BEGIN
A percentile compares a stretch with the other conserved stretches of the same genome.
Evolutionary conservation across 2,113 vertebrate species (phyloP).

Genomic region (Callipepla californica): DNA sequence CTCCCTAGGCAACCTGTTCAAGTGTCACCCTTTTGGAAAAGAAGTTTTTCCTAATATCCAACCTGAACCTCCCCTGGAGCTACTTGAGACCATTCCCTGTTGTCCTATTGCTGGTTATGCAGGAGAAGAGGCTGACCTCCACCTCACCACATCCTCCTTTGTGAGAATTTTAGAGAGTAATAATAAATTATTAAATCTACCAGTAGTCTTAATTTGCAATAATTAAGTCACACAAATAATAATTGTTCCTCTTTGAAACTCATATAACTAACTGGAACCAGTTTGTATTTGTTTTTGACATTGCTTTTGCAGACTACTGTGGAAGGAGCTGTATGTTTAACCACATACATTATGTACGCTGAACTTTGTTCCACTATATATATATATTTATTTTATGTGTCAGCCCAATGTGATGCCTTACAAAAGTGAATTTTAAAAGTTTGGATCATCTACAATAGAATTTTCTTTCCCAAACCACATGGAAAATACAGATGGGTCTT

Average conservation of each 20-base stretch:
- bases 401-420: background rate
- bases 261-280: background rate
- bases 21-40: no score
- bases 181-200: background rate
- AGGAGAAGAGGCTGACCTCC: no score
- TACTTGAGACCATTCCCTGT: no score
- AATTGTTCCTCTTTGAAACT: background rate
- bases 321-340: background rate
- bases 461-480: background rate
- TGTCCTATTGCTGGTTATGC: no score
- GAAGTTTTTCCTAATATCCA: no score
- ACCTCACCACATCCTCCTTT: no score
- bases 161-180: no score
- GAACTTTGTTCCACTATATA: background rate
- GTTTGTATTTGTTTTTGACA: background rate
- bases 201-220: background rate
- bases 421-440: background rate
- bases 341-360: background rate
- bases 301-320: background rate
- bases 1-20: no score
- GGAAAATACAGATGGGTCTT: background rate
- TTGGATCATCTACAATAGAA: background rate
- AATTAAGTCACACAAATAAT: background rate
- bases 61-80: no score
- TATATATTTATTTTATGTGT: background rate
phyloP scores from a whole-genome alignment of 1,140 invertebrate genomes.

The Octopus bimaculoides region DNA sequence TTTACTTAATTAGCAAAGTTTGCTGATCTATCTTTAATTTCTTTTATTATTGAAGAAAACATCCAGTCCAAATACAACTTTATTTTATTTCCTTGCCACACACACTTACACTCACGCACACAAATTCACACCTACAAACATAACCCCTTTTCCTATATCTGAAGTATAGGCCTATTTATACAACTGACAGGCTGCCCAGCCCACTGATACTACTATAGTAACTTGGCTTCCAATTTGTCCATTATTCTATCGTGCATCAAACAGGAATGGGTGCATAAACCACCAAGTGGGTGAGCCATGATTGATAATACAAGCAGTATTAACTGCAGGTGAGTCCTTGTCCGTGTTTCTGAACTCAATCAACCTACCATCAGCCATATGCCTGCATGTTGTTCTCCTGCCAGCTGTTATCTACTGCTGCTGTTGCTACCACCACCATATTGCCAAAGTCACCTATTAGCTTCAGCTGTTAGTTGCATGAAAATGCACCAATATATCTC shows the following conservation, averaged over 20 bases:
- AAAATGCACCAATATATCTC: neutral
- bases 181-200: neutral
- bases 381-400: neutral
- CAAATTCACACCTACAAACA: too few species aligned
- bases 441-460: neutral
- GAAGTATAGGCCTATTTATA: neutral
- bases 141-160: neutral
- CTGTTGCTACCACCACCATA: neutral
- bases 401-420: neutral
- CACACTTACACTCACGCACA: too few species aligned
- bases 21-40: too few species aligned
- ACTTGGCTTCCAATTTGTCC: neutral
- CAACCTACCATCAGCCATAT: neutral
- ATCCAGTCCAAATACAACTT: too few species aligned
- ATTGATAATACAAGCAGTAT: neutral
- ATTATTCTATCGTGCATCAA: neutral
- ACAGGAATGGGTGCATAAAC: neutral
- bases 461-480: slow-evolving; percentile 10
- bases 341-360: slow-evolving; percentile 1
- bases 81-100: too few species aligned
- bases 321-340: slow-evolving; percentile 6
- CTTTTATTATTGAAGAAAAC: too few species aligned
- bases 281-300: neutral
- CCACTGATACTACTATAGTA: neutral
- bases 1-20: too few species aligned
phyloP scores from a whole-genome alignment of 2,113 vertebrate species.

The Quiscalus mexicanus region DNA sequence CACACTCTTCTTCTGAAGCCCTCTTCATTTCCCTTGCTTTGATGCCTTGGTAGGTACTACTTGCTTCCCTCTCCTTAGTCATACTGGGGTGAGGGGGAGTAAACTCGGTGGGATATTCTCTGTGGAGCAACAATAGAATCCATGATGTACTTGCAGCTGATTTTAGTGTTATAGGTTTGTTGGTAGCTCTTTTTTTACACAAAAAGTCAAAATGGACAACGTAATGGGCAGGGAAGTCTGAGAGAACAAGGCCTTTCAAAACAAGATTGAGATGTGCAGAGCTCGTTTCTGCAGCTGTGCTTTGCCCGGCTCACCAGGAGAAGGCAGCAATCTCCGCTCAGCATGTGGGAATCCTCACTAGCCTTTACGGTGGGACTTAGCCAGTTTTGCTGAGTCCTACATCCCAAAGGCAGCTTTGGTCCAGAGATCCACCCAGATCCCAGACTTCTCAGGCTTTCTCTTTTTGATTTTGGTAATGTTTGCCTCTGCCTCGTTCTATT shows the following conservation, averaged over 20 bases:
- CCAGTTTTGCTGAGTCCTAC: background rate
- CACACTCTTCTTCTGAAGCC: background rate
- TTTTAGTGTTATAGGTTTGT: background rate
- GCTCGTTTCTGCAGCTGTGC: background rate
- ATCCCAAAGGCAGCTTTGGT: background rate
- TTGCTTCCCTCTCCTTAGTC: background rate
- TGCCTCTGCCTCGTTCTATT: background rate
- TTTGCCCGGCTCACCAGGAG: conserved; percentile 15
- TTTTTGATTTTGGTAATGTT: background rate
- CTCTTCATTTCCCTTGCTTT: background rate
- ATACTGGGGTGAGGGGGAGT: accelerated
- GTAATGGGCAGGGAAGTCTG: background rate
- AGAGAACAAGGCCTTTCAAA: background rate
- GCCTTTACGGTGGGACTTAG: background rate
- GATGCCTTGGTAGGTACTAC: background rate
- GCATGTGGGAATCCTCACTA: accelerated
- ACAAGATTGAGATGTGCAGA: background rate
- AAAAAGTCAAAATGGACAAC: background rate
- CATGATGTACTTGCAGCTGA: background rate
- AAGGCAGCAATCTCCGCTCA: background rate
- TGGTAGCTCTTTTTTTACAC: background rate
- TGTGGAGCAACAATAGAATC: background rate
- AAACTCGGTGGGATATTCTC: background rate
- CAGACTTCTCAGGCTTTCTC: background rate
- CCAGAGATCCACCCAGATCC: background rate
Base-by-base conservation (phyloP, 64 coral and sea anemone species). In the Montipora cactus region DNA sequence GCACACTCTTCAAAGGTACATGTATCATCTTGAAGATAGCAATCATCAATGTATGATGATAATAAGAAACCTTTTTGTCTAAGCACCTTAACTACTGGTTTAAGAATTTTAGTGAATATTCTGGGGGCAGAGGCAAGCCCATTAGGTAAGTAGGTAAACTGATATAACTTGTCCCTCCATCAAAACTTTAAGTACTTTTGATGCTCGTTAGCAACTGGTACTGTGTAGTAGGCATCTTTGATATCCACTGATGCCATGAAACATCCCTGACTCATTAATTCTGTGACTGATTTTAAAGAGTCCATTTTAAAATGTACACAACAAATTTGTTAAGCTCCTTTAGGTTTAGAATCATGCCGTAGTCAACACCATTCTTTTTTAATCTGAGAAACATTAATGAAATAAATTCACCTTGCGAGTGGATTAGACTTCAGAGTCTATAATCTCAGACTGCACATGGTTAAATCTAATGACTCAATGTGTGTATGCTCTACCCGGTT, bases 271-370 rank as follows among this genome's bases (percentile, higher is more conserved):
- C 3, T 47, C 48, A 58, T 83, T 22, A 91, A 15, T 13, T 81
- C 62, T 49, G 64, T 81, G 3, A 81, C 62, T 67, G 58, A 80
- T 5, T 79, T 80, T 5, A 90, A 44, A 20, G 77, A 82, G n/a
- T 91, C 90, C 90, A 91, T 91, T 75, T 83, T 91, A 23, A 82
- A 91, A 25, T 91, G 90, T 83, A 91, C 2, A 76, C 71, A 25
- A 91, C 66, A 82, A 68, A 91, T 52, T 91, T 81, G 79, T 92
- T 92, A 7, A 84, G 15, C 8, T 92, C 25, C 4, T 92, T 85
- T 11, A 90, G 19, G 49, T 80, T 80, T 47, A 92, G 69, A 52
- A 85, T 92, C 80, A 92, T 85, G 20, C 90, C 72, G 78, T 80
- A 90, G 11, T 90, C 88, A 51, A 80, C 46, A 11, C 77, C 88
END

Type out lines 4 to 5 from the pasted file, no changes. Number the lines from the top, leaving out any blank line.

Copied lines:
Average conservation of each 20-base stretch:
- bases 401-420: background rate